Overall, he very much liked America and what it has to offer but was very dismayed and even angry about other parts. I talked to other older people( ages 65 and 71) about America and both accounts were very similar and almost expected. They described the typical French stereotype of Americans as loud, pompous, big and selfish. They also mentioned the loose moral values and consequent evolution of style that follows such libertine ideals. One woman even mentioned that America still wants to be the police of the world. She described the U.S as forceful, undercover dictators that whine when they do not get their way. She used an adept metaphor of a capricious child, to which I laughed. It was very interesting learning the different views on America and American life.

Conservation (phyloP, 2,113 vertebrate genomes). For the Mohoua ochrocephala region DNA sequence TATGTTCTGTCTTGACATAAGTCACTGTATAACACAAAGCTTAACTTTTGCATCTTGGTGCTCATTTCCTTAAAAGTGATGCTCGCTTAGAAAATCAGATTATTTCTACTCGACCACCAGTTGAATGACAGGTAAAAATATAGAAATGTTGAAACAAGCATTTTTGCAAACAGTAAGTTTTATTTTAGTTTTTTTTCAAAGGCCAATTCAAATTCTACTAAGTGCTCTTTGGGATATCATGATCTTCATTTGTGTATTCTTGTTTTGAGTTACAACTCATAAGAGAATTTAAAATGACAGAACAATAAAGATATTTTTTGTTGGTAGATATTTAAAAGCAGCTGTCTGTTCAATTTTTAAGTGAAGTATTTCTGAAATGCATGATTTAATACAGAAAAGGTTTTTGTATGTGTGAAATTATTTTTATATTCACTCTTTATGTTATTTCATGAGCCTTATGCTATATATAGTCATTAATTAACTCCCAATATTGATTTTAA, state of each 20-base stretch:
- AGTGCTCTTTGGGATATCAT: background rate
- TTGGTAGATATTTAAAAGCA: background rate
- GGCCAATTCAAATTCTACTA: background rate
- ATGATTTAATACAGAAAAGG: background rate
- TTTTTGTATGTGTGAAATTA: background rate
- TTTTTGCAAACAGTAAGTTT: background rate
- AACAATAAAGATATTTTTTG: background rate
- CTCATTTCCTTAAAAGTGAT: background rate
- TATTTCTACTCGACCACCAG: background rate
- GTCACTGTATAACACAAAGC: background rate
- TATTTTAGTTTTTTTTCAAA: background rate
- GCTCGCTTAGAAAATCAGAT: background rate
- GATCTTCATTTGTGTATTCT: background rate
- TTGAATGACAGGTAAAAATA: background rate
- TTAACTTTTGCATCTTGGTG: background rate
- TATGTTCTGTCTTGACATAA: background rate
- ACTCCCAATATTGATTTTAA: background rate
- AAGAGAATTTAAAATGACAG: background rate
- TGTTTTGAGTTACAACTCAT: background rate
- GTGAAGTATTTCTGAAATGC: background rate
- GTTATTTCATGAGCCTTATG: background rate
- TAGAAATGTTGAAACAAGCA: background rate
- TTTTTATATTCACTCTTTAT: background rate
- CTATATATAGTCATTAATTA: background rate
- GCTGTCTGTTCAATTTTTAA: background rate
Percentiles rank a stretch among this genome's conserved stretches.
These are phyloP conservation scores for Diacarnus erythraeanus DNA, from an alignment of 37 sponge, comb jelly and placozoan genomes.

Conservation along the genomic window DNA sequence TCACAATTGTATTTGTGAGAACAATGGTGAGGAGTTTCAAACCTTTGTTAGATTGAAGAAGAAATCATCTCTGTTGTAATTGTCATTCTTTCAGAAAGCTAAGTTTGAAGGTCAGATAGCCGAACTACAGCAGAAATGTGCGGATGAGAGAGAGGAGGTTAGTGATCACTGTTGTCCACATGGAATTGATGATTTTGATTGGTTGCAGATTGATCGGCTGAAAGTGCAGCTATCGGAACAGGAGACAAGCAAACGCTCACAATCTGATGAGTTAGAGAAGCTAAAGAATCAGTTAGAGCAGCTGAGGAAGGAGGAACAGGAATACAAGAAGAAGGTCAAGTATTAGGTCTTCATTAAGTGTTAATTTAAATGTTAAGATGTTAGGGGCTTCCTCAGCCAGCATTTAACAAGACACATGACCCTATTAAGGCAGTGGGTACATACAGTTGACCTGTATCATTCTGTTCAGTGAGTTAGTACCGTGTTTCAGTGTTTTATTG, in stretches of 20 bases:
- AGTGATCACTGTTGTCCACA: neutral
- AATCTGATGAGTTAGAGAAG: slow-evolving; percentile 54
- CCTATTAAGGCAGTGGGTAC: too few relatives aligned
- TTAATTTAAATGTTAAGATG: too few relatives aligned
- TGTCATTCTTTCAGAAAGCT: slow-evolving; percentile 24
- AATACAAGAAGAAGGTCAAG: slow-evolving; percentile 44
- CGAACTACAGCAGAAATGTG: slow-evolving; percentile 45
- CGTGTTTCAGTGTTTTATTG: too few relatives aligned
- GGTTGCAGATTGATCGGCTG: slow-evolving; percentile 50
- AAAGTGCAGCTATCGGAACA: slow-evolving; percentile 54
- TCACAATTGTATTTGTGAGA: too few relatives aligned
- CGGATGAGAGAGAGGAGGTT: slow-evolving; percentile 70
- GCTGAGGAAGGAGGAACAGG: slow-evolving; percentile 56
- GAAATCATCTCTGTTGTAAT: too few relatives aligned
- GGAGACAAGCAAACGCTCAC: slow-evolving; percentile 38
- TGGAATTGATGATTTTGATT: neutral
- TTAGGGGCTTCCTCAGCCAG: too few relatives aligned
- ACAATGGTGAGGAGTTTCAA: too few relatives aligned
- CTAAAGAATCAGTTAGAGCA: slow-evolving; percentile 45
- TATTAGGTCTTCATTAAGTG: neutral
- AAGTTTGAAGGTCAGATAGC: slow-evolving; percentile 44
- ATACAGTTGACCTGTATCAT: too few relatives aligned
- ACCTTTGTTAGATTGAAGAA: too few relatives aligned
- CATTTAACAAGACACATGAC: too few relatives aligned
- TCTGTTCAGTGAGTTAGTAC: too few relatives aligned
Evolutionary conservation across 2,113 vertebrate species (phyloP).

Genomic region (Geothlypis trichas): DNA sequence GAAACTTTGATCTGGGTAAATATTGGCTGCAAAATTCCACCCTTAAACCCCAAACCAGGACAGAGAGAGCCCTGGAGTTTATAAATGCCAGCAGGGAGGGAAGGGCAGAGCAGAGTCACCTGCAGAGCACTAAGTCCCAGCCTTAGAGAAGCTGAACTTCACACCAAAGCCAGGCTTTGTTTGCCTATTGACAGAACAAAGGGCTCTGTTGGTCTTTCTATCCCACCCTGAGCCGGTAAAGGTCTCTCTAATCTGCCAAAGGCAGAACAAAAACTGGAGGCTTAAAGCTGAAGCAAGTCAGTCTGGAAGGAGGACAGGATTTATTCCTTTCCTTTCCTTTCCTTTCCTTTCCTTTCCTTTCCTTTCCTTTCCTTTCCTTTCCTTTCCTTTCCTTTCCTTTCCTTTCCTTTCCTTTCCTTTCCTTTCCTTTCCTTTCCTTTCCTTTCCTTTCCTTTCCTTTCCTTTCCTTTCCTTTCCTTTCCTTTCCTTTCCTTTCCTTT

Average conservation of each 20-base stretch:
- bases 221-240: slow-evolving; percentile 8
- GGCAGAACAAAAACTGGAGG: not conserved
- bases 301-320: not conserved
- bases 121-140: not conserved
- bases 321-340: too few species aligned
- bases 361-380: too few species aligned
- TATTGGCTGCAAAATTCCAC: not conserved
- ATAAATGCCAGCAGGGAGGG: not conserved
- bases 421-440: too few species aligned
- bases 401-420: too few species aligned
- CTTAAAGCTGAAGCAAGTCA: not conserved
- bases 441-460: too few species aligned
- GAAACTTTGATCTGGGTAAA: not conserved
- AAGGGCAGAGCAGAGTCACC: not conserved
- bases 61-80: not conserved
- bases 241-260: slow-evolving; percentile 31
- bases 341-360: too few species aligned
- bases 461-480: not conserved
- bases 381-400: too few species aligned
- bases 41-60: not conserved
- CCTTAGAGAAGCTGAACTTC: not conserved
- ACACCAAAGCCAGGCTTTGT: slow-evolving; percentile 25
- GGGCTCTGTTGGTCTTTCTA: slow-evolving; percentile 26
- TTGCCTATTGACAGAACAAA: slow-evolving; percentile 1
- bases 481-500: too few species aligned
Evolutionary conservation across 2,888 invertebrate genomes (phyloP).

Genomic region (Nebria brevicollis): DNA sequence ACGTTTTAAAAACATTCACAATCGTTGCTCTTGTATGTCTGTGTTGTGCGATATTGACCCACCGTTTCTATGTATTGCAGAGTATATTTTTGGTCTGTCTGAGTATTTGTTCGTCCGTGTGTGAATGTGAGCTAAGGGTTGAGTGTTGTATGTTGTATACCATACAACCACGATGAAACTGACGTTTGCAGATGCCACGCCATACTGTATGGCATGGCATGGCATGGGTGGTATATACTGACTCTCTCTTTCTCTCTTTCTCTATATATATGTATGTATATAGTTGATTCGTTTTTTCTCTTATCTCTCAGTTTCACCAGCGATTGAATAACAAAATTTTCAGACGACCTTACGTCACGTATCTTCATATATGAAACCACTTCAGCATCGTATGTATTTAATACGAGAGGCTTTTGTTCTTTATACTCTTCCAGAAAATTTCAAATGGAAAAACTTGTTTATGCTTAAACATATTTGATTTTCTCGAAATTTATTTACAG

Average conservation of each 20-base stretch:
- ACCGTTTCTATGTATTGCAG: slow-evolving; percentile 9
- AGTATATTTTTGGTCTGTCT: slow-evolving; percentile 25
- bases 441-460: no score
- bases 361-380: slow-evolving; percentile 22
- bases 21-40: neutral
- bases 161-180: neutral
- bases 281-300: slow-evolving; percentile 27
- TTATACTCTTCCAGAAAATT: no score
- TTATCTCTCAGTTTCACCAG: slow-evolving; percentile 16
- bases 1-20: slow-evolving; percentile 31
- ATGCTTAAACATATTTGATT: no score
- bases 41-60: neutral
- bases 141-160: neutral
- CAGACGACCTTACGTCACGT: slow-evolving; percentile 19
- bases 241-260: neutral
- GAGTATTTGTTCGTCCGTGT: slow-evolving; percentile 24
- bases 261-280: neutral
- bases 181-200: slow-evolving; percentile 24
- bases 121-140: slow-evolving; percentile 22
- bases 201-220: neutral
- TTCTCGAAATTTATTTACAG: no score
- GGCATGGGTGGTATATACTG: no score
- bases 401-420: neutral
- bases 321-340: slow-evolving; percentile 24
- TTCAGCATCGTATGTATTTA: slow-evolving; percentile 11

Reflective Journal Entry 5:

As part of my stay in Vichy, I often do not eat dinner with my host family. I am obligated to leave during the evening to buy my dinner. I usually go to a tiny Tunisian restaurant that is very affordable and serves incredible food. But on my way to said restaurant I realized that my time was running out to fulfill these assignments. I therefore decided to change my route and routine and go to a different restaurant. Once there I peroused the menu for foods of interest. Not finding any, I asked the waiter for advise. He recommended the brioche with pork trimmings or another alternative, the brioche loaf. Before this time. I had never heard of the brioche and was curious to see what it was and how it was made. Having never engaged in a conversation about cooking or food in detail, I was very apprehensive and nervous about my impending lack of understanding and subsequent embarrassment.